In fact, I think adopting agile approaches will actually exacerbate the situation because I suspect your leaders will always want more. It sounded to me as if the teams were trying to be agile, but the leadership team was viewing it as a simple speed increase play WITHOUT engaging the agile transformation themselves.

For example, pushing the team for more is a simple management play. It’s short-term and naïve. It might create more “stuff”, but the quality will be suspect. And the reliability of the date commitments will be suspect. And finally, they are risking losing their greatest asset – their people.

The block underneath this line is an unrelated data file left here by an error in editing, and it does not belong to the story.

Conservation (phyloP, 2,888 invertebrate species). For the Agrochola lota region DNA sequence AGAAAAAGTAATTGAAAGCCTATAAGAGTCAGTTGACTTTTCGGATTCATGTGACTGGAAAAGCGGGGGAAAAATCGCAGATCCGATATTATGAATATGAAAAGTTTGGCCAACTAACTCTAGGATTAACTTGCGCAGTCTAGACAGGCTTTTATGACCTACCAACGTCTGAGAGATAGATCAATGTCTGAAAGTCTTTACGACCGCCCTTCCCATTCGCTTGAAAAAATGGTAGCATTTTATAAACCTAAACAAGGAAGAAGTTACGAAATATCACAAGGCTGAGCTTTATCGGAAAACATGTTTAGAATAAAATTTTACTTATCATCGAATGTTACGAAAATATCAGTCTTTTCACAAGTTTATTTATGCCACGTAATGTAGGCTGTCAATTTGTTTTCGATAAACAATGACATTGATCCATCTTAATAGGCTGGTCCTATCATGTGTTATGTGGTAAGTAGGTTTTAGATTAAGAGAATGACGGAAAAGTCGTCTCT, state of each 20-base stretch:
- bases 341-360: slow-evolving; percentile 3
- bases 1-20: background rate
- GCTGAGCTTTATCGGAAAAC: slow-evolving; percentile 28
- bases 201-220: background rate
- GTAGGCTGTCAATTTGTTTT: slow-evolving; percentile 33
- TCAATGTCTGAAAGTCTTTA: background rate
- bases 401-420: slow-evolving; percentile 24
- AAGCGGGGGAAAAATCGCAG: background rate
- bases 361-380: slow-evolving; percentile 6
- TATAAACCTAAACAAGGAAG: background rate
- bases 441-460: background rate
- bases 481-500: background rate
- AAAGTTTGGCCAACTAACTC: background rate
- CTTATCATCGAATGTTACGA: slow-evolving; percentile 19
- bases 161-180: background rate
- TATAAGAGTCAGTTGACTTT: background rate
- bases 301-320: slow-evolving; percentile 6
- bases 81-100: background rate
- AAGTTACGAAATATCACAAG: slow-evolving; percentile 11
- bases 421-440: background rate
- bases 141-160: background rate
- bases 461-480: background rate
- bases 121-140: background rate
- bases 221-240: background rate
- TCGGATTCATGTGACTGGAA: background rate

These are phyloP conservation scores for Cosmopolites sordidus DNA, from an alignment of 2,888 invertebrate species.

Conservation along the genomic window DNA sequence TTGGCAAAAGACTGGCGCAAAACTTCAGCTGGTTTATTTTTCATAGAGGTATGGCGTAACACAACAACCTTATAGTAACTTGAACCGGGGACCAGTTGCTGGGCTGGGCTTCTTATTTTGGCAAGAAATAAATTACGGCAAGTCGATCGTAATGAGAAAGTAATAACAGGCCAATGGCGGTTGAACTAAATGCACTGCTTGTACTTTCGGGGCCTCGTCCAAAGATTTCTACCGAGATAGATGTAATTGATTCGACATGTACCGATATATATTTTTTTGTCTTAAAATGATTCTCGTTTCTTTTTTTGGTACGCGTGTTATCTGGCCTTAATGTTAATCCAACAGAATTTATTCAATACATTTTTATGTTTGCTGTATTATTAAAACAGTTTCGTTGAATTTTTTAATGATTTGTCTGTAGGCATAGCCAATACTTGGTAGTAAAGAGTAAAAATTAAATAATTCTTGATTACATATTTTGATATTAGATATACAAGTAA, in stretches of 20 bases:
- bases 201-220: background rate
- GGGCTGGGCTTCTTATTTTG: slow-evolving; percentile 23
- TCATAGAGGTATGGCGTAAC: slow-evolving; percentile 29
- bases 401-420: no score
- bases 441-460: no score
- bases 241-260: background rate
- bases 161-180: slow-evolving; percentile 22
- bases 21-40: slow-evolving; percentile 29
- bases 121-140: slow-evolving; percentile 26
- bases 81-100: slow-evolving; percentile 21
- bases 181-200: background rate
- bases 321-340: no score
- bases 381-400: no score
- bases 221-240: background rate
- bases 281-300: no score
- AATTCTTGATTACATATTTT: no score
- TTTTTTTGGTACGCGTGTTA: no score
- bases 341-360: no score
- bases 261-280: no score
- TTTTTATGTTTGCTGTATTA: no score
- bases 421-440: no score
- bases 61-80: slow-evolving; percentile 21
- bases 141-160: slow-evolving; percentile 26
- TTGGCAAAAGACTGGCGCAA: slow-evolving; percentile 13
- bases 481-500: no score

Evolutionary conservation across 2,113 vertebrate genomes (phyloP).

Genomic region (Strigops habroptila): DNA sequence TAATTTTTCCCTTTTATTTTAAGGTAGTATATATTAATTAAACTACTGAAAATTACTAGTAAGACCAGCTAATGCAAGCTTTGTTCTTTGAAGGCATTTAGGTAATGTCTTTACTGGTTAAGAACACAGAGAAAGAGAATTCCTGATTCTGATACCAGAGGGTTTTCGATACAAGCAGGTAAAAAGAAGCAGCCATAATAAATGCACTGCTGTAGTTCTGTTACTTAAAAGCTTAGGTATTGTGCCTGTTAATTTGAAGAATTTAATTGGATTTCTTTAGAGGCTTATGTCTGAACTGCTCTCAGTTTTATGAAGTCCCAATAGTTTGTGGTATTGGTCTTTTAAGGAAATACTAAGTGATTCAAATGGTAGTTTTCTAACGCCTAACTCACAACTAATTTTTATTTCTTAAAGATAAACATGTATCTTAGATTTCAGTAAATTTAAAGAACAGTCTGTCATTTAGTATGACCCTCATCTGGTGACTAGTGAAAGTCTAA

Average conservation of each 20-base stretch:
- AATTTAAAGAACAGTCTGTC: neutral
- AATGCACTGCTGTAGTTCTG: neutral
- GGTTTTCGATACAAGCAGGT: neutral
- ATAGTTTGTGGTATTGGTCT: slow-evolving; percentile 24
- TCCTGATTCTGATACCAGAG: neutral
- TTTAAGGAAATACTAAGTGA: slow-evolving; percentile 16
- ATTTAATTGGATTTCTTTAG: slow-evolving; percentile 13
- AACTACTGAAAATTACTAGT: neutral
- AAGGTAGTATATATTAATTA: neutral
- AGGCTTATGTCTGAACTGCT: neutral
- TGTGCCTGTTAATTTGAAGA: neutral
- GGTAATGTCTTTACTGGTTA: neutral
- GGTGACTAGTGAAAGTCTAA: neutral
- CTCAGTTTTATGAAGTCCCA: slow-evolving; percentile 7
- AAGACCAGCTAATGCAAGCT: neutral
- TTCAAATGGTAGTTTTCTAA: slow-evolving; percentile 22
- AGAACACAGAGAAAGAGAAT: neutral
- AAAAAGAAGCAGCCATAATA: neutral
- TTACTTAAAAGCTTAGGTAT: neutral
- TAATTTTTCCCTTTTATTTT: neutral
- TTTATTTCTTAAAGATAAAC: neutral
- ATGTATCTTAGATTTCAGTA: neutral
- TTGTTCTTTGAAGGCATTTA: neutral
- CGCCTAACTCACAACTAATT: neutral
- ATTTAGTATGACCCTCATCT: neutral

While they certainly have the right to operate this way, I view it as imbalanced, immature, and certainly not aligned with agile values.

The young lady sort of expected this answer, but she was still disappointed and sad to hear me say it…

Here’s a link to a blog post that speaks to capacity management within agile organizations and teams.

I ran into someone else at another conference. They described a situation in their company that I encounter all of the time. Among other names, it’s often called ScrummerFall.

Here’s how he described the situation:

  • Our development team seems to be doing a great job. They work hard and deliver user stories “on schedule” to QA;
  • The problem seems to be within QA;
  • They don’t seem to be able to “keep up”. I suspect they have skill problems. I also suspect that they might be “over testing”.

So my mental picture is – waterfall behavior working within a Scrum wrapper, which is ScrummerFall.